Fun fact: There are more people dead in Mount Hope Cemetery (~350,000) than living in the City of Rochester (~208,000!)
The main roads are well maintained, which attracts runners and walkers looking to escape the city streets. You can drive (slowly!) and observe the vast expanse of monuments, mausoleums, flora and fauna.
The south side of the cemetery is considered the “new” section, and the north-side the “old.” You can clearly see the difference in the layout of roadways and the age of the headstones.
The north section is where you will find the final resting places of Nathaniel Rochester, Susan B. Anthony, and Frederick Douglass. The north section roadways are well-worn, some are made of cobblestone and uneven, and some may be better to explore on foot.
Autumn in Mount Hope Cemetery
Mount Hope Cemetery is a special place all year-round, but there’s something about Autumn that turns it into a virtual painting.
Because of the diversity of trees, everywhere you turn you are presented with a new color pallet, and whether sunlight is present or not, you can experience a different vista each time you visit.
In late October before it snows, when the leaves have come to their final resting place, the ground is carpeted in the boldest yellows and reds. The maintenance staff does periodic leaf cleanup on the roads, but in the valleys, the leaves stay where they lay, undisturbed even by the wind.
Beautiful in the winter, too
…and in the summer
Take a tour!
You can learn quite a bit from the knowledgable tour guides who give tours of both the north and south sections. There is so much to learn on a walking tour of Mount Hope Cemetery—the story of various residents, the trees, the geology.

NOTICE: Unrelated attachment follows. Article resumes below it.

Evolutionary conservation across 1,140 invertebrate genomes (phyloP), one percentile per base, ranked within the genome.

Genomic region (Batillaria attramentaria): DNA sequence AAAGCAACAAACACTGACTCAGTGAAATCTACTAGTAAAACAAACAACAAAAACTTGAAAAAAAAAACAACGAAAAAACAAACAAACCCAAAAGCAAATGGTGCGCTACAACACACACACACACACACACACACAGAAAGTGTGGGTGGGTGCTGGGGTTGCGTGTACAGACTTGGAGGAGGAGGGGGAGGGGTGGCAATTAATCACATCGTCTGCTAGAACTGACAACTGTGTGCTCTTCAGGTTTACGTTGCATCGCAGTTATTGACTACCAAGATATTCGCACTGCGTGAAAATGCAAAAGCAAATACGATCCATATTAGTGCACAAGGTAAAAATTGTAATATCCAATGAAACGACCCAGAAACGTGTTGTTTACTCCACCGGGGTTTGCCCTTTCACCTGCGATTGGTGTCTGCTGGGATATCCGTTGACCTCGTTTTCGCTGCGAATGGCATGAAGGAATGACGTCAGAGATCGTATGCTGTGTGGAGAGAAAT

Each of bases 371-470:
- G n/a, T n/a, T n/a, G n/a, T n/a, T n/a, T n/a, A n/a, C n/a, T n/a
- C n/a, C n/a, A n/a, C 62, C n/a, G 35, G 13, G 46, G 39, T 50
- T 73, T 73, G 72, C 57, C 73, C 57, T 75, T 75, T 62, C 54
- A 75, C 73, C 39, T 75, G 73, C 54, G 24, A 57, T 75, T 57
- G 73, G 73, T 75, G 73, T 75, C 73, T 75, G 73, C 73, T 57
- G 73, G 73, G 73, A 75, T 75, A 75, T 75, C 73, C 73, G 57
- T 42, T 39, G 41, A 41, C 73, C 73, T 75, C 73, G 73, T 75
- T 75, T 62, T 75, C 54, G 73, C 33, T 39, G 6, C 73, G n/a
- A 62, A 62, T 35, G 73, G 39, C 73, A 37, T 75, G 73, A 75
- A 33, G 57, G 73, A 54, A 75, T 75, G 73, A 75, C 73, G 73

They are also helpful in assimilating you to the lay of the land, helping you to navigate it on your own.
Speaking of tours, take the annual geology tour!
The land and the rocks tell a billion+ year old story and it’s fascinating! You’ll learn about ice age landforms (kames, moraines, kettles), the type of stones that make up gravestones, mausoleums and the ground you’re standing on, and residents who influenced the sciences during their time above ground.
You’ll learn to see minute detail and big history!
More information about Mount Hope Cemetery
“Set in a picturesque landscape shaped by retreating glaciers, the cemetery features more than 80 mausoleums, soaring Egyptian obelisks, winged angels of mercy, a Florentine cast-iron fountain, two stone chapels in Gothic Revival style, a Moorish gazebo, and infinitely varied tombstones marking 350,000 graves across 196 acres.”
Cost: Free, except for tours or special events
Located in the City of Rochester (get directions)
More information on the Friends of Mount Hope website: fomh.org
Rather than an escape, I prefer to think of these as transcending places that encourage us to transcend space, time, and state of mind.
Where is your favorite spot in Mount Hope Cemetery?
Share your thoughts with us in the comments. Your insight and experience is invaluable!